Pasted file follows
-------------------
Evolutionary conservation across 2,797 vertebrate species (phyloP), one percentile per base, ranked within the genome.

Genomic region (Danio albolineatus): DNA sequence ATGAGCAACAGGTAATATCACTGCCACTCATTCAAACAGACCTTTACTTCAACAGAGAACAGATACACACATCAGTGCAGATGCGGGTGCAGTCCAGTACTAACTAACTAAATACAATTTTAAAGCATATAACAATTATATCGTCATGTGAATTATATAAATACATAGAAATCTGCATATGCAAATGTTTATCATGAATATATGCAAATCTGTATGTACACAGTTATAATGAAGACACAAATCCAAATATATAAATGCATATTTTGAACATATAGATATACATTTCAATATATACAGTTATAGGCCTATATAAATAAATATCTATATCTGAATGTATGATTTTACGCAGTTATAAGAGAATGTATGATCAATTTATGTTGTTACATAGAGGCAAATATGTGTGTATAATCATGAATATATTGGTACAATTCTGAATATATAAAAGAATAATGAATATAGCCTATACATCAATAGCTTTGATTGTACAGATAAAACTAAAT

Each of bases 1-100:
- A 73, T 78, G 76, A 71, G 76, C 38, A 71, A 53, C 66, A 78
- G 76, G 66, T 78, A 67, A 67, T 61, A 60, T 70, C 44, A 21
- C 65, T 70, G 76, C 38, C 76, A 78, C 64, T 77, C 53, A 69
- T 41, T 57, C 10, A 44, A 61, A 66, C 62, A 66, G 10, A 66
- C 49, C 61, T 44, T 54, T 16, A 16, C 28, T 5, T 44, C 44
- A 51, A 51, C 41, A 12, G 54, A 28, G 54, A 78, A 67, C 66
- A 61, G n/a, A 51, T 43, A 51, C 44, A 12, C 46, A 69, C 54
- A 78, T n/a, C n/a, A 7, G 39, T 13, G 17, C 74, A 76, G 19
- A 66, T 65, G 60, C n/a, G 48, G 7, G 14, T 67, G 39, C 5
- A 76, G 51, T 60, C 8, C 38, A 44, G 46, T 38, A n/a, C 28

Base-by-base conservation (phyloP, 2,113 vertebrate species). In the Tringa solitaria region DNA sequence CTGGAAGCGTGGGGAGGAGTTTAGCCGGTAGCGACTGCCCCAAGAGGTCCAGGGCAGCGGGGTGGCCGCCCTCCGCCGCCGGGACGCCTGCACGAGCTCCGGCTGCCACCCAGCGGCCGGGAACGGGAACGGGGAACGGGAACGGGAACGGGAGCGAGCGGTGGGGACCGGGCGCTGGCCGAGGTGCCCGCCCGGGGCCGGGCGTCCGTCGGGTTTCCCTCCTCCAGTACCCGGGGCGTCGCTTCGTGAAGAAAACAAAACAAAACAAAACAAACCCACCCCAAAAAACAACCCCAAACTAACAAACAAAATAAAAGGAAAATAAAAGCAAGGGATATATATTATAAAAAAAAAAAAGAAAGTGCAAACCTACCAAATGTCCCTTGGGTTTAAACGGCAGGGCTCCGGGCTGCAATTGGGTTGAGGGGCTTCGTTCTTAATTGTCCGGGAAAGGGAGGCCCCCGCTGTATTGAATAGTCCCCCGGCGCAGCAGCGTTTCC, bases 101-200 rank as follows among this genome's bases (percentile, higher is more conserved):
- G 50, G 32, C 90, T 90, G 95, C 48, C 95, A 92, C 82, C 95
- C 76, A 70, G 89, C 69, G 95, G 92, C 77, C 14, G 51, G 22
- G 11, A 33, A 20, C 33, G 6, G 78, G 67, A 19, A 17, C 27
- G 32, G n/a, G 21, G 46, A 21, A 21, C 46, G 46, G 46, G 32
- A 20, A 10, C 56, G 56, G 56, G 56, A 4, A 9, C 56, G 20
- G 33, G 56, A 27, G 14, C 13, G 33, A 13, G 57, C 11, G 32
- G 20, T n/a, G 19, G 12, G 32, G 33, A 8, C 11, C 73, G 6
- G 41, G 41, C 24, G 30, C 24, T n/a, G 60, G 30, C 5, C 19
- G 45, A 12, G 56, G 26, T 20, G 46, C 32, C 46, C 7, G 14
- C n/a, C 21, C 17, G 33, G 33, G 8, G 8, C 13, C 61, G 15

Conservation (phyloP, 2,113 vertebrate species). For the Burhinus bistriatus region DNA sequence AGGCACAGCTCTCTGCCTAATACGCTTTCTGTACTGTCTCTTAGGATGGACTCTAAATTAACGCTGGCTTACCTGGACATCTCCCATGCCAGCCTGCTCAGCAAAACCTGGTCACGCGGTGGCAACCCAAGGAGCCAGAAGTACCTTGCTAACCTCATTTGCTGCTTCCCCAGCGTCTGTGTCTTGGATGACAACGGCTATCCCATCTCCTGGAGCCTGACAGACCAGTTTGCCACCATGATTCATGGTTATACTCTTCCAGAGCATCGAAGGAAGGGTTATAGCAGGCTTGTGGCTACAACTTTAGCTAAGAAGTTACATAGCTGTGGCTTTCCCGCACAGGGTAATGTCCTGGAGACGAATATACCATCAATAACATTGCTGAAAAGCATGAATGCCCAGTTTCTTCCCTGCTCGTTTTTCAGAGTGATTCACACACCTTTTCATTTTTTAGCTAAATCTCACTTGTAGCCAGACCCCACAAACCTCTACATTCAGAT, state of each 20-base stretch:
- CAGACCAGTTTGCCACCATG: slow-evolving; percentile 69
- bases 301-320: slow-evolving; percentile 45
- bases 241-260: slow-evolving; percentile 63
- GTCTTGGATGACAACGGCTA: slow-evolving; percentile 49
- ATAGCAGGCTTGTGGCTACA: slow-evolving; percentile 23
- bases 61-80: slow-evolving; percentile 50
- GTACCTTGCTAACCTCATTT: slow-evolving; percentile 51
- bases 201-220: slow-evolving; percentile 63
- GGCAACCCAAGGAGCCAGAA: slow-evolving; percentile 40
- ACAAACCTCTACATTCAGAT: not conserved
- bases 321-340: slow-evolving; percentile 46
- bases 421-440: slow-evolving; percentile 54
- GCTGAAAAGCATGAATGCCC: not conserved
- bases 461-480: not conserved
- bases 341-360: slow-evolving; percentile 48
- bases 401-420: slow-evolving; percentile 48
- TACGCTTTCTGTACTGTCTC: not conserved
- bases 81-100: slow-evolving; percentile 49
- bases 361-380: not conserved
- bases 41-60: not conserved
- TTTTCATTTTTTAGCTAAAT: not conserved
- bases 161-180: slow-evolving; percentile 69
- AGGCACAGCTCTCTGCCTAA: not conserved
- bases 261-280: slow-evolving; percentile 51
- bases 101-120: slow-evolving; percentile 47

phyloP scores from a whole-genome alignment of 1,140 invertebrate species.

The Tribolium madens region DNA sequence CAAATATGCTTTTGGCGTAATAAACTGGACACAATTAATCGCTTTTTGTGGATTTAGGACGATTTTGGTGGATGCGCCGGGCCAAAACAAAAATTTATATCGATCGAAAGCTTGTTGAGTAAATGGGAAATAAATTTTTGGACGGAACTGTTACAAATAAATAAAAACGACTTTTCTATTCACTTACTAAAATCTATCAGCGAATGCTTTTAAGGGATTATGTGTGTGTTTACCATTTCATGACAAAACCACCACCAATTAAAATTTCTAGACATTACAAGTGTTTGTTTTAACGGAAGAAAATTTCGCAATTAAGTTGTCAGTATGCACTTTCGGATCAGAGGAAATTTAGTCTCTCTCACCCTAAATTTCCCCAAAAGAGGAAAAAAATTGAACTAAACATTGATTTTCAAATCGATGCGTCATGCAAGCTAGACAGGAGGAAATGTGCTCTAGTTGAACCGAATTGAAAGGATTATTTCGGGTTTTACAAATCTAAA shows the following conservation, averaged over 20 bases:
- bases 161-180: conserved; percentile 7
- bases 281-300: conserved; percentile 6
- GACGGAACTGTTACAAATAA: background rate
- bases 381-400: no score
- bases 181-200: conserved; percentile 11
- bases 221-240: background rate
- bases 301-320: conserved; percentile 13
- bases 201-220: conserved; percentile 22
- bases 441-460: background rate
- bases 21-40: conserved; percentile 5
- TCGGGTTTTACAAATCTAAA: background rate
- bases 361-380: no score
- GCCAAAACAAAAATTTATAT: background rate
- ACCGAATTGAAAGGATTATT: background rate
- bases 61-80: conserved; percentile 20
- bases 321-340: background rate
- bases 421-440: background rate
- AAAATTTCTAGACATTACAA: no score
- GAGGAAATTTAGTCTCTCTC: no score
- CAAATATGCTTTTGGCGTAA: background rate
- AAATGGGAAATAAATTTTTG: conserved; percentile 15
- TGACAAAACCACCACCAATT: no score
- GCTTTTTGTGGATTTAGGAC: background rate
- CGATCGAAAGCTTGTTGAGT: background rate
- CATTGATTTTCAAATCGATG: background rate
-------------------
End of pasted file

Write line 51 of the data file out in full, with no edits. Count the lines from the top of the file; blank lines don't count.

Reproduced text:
phyloP scores from a whole-genome alignment of 1,140 invertebrate species.